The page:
Looking sheepishly small between this Chrysler Town & Country and Toyota Matrix is our next Thrift Store find… It’s a ’75-78 Mercury Bobcat Villager, but I’m not aware of any styling or trim cues that would tip off the exact model year, as little changed before the 1979 facelift. The Bobcat was of course the Mercury version of the Ford Pinto (CC here), slightly tarted up and at a slightly higher price point. I briefly owned a ’73 Pinto Squire back in the ’80s, and found that while it had a much higher grade interior (materials, fit and finish) than my base ’71 Vega, it was hobbled by a weak 2.3l/automatic combination–much Noise, Harshness and Vibration emanated when the pedal was pressed, but little noticeable acceleration occurred.
Small wagons like these two are often a “go to” type of vehicle for small, but growing, families (“It takes a Villager to raise a child”). Thus, it makes for an interesting exercise to compare a few specs between the Merc and those of that thirty-years-younger (2003-08) Toyota Matrix in the next space over:
|HP||89hp (SAE net)||126hp|
|MPG||28.4 hwy||36 hwy|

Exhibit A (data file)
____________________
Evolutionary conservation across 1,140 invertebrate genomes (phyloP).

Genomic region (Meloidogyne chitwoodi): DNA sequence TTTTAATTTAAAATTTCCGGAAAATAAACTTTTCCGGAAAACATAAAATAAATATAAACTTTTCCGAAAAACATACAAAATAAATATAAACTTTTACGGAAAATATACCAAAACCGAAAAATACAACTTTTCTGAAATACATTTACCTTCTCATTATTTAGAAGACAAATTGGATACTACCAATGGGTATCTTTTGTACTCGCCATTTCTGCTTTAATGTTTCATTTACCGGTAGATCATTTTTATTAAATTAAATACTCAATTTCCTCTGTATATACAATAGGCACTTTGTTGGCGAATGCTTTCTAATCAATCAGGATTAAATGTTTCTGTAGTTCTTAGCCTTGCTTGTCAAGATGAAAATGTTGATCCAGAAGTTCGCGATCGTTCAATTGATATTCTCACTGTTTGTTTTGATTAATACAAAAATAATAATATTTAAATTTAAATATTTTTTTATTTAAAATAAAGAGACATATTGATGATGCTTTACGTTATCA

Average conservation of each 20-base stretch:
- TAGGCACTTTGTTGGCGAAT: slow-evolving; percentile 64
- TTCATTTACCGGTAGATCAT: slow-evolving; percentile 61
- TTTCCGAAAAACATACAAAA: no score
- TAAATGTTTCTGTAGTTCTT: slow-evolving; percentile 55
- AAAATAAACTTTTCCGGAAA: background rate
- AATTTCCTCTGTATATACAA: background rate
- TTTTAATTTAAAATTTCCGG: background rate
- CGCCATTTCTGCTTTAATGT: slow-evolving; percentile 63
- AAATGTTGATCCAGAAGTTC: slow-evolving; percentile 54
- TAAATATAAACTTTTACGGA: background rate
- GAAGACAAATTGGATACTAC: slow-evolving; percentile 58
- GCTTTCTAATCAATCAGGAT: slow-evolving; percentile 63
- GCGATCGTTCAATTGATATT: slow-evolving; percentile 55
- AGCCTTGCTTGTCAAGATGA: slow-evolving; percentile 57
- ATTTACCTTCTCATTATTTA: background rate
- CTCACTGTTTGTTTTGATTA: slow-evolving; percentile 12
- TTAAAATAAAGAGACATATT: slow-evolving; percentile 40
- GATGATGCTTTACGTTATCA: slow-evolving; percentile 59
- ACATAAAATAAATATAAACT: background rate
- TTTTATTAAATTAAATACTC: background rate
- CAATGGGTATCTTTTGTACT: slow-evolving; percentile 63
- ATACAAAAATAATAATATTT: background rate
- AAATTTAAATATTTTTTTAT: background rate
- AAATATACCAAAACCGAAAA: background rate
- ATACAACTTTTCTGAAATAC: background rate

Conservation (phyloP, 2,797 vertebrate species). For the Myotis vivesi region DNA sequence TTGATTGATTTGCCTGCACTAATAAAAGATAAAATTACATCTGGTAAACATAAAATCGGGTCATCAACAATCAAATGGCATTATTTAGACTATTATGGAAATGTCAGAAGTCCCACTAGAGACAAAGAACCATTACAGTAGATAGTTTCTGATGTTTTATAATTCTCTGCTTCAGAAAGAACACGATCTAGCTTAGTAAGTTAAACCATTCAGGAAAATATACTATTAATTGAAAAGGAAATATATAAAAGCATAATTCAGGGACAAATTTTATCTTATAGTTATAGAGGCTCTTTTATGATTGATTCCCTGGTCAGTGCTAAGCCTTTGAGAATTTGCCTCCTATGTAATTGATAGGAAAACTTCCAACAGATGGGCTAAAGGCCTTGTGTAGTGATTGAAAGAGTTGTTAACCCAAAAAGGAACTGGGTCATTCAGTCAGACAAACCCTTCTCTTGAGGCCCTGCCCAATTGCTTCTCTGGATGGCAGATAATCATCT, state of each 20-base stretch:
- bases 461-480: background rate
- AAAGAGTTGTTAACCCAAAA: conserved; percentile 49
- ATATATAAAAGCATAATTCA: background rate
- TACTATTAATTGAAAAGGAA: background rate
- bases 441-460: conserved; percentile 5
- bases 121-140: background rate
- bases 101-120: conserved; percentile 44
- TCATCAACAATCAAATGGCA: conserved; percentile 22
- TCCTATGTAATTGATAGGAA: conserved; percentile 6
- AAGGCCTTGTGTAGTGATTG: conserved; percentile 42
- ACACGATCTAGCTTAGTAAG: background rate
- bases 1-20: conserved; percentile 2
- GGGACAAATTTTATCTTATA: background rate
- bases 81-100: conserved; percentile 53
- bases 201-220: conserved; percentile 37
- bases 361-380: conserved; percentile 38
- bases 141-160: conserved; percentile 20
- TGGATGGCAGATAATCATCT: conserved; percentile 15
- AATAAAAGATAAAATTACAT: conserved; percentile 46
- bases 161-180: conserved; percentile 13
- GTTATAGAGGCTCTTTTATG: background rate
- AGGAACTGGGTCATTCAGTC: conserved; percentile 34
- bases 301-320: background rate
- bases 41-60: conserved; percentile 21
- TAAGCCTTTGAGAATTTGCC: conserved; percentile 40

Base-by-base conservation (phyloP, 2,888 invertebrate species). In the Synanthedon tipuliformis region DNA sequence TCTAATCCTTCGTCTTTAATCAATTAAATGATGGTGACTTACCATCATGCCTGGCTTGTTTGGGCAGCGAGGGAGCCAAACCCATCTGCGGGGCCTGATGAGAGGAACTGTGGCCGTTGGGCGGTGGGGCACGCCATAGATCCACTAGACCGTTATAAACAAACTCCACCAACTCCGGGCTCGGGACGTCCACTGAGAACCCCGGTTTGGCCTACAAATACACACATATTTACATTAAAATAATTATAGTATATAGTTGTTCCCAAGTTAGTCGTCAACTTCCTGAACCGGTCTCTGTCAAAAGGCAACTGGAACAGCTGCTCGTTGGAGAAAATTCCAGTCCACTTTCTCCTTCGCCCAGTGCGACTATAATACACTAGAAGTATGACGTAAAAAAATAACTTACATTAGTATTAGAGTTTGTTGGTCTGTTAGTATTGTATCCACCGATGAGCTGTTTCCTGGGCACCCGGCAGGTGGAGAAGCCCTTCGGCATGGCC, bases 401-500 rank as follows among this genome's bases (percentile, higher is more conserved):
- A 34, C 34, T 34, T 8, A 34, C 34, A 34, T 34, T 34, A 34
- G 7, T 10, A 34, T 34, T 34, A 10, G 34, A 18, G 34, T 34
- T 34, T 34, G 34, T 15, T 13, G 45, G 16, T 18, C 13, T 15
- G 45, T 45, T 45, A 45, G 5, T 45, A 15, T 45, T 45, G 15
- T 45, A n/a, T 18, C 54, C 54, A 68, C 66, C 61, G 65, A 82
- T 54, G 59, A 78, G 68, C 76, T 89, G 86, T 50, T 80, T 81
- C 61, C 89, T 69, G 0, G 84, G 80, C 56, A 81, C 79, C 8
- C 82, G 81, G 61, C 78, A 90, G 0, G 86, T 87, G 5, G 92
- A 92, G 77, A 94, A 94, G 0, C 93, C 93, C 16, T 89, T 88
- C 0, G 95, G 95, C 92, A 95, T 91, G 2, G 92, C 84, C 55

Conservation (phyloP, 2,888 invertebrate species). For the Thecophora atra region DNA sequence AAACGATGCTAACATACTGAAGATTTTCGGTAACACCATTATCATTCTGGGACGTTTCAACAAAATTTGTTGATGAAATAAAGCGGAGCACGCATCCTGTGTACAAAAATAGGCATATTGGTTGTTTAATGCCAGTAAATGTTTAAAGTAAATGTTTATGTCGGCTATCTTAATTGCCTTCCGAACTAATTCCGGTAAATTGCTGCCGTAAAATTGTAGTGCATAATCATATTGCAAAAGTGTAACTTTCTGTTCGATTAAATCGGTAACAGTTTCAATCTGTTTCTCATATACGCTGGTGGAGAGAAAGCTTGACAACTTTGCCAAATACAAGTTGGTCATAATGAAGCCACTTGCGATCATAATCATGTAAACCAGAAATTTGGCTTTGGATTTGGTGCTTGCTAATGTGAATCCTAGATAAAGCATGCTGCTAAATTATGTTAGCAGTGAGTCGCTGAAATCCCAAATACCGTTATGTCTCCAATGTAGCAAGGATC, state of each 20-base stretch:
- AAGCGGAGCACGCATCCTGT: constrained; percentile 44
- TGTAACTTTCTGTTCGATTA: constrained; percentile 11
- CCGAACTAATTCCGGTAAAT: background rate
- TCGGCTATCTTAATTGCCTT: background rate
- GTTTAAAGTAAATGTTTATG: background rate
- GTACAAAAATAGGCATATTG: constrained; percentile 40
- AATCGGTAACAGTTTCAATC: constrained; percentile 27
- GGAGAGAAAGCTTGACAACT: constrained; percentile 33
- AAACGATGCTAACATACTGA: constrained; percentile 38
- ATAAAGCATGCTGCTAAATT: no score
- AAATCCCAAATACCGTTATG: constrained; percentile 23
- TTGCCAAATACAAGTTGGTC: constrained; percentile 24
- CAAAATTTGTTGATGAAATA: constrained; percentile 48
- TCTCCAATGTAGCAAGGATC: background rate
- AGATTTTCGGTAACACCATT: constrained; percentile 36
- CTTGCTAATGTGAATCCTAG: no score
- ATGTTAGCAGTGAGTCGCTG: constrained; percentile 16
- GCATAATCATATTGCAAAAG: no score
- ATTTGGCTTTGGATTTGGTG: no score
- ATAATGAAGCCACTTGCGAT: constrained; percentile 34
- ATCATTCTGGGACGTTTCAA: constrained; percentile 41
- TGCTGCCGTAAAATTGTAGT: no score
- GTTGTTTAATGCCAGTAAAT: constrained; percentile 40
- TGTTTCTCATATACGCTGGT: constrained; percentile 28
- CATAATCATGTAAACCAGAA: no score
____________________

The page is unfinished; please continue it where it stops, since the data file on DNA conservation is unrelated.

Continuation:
|Cargo Area (rear seat down)||57.2 cu ft||53.2 cu ft|
(Note: finding these specs was challenging, and different sources listed different numbers in some cases. YMMV.)
Surprisingly, the Bobcat actually has more maximum cargo area (by 5 cu ft) than the Matrix. The Toyota is 8.5″ shorter in length and almost 10″ taller in height, so this really speaks more to packaging and interior space utilization. Not to mention the Bobcat looks smaller, at least to my eye…
Finally, I couldn’t resist adding this (poor quality) recording of a vintage Mercury Bobcat television ad… “Love that Bobcat,” indeed. You can read more about the Bobcat in this CC, or see what might possibly be the best one left in the world here.